I got my first Kíla album in the mid-1990s while I was going to university in Halifax, Canada. It was a big deal.
Lemme give you some background: my folks declared bankruptcy the week that I shipped off to school. The financial help I assumed would be there for me, wasn't. I watched, near penniless, as my fellows drank themselves into oblivion and got to know one another. I couldn't afford to participate. I couldn't afford the books from the extensive reading list I'd been given. The only thing that I had going for me was that I'd used my student loan to pay for a meal plan as part of my first semester's tuition. I quickly found the work I needed to get by, teaching music, doing audio/visual duty for the classes I was attending, rattling locks as a security guard and playing in a bar band to make ends meet. I was exhausted much of the time.
There wasn't a lot of room in my life for joy back then.
Around the middle of the school year, I received a letter from my mother. It explained that the she'd come by a coupon, good for $25 at HMV--a Canadian and British music store franchise. The thought of buying new music--new anything, really--at the time, didn't have a place in my head, given how hard it was to come by books or cover my day-to-day expenses. I've never listened to a lot of popular music. My tastes lean towards OG punk and Irish/Scots traditional music. HMV's offerings, in these areas, was limited. Thumbing through CDs in the store's tiny world music section, I came across Kíla for the first time. I'd never heard of them, but the name of the album I had in my hands, Tóg É Go Bog É, spoke to me. It translates, roughly, as 'take it easy.' I handed over my coupon and took the CD home with me.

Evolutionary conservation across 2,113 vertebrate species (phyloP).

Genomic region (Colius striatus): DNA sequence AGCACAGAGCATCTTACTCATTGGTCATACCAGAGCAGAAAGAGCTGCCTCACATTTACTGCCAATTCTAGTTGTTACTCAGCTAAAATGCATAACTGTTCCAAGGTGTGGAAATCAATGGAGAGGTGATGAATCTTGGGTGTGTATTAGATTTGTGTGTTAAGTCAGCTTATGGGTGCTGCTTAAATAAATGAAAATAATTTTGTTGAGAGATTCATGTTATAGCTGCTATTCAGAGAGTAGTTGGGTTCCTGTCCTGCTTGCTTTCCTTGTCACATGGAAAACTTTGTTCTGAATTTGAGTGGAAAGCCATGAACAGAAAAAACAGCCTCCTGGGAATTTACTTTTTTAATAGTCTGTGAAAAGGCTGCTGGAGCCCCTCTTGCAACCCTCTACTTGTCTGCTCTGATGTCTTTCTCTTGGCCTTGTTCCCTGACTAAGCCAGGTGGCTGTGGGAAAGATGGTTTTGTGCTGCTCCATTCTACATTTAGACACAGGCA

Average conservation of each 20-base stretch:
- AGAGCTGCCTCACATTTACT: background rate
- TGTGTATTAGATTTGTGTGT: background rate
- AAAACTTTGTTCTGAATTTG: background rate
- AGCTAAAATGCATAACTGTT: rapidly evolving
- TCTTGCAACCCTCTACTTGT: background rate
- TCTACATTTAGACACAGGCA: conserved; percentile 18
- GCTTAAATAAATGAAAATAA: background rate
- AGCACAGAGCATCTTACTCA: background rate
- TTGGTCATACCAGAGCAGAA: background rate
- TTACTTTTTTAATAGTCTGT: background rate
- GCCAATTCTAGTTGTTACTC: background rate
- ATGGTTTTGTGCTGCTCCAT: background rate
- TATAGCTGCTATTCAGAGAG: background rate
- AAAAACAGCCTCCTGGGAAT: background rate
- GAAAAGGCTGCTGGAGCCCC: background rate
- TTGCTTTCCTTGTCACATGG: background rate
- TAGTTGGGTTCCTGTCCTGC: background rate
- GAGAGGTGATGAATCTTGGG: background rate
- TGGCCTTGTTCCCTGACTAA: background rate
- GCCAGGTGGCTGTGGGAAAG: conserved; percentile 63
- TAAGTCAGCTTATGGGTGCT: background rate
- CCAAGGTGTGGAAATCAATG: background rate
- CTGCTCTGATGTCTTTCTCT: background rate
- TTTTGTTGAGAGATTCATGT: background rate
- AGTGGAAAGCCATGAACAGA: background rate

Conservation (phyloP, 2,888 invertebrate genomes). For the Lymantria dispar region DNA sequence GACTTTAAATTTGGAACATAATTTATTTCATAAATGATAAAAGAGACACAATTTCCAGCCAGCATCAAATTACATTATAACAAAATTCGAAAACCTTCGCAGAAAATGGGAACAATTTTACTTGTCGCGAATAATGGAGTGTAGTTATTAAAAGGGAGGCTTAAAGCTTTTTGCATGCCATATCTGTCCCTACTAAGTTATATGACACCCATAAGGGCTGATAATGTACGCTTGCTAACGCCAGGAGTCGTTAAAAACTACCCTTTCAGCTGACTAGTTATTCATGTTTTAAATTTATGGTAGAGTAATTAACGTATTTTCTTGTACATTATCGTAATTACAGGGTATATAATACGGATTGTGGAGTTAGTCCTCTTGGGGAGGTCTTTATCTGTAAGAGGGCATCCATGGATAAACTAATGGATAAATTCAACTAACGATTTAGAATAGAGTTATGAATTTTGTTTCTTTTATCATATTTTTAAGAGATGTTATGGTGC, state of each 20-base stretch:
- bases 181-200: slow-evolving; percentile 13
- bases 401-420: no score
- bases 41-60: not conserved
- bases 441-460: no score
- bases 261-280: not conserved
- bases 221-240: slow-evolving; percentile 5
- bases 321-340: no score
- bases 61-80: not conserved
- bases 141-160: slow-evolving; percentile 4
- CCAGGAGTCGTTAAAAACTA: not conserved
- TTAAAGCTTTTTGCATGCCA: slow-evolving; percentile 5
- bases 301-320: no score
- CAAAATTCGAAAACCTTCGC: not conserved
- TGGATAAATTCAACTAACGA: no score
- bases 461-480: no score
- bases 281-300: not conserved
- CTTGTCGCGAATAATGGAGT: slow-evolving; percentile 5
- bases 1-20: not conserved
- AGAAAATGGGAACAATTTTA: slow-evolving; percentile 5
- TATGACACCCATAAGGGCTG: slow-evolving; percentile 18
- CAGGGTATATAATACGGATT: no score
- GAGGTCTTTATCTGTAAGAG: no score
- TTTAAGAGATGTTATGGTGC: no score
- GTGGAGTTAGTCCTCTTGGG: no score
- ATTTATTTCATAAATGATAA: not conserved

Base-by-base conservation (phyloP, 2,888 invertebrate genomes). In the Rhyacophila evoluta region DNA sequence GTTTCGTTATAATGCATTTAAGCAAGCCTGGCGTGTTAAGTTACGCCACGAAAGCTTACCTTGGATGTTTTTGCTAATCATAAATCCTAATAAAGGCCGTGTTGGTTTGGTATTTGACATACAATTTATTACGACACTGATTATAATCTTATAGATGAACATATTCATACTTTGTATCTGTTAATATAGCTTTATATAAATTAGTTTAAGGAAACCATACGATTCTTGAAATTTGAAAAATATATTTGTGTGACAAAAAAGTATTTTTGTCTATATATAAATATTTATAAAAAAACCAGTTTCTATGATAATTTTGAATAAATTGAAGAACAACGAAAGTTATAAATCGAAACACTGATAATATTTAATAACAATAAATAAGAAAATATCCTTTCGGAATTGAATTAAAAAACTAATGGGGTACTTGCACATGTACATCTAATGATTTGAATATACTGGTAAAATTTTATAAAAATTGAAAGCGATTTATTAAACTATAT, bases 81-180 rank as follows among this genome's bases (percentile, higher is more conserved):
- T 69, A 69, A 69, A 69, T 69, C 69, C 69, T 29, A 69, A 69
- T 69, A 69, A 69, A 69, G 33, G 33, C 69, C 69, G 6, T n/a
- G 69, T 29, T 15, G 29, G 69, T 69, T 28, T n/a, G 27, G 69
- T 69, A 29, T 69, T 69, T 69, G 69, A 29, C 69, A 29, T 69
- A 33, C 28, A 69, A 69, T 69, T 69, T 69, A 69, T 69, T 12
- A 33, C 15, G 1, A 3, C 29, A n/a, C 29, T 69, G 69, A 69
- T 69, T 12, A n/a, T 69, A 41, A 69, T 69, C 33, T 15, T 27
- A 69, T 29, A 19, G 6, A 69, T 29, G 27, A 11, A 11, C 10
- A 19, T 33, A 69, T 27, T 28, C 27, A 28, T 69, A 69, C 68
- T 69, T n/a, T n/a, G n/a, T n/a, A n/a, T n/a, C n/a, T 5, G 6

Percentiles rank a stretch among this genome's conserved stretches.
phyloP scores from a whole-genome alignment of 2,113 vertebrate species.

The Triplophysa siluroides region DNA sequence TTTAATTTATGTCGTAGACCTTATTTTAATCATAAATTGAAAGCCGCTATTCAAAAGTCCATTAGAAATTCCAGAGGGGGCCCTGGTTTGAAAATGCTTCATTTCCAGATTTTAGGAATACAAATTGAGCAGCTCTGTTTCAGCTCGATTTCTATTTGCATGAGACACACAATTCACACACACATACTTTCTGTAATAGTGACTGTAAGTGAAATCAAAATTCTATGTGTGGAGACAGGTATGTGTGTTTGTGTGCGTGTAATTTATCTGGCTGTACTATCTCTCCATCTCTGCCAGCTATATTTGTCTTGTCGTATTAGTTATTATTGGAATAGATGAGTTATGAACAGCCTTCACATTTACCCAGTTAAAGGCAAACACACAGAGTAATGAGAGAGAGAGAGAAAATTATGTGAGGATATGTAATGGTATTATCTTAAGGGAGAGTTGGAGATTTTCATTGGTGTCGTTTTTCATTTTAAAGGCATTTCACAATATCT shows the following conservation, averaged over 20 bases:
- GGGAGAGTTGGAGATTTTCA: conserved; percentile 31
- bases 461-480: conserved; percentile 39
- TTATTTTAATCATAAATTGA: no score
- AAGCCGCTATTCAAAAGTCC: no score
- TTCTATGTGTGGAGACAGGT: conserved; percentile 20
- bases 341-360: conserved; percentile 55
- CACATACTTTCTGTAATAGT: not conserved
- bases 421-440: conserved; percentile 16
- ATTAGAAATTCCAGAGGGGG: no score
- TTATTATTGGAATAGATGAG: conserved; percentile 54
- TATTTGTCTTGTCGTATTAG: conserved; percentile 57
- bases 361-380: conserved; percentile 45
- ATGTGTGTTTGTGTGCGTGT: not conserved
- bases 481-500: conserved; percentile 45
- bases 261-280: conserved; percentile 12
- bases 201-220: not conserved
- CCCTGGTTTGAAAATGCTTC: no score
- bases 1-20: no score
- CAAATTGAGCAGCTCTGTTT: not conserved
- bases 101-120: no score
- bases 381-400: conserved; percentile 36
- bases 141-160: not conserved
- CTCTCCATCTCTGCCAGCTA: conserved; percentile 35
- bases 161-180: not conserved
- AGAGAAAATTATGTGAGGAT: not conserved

It was like having happiness poured into my ears.
I'd stumbled on a group of musicians hellbent on breathing new meaning and life into the traditional music I'd grown up with. Their compositions were original. They sang in Irish--a language I so rarely, at the time, had a reason to use. Having their music fill my head made me feel like I was a part of something larger than myself. The problems that came from money and the stress of not having having any felt small in comparison to the enormity of culture, tradition and love that their music suggested.
Kíla's music has been a constant in my life, ever since.
I've not been fortunate enough to catch them in concert, yet. But this video of one of their shows from a few years back gives me an idea of what standing in the same room as them might be like.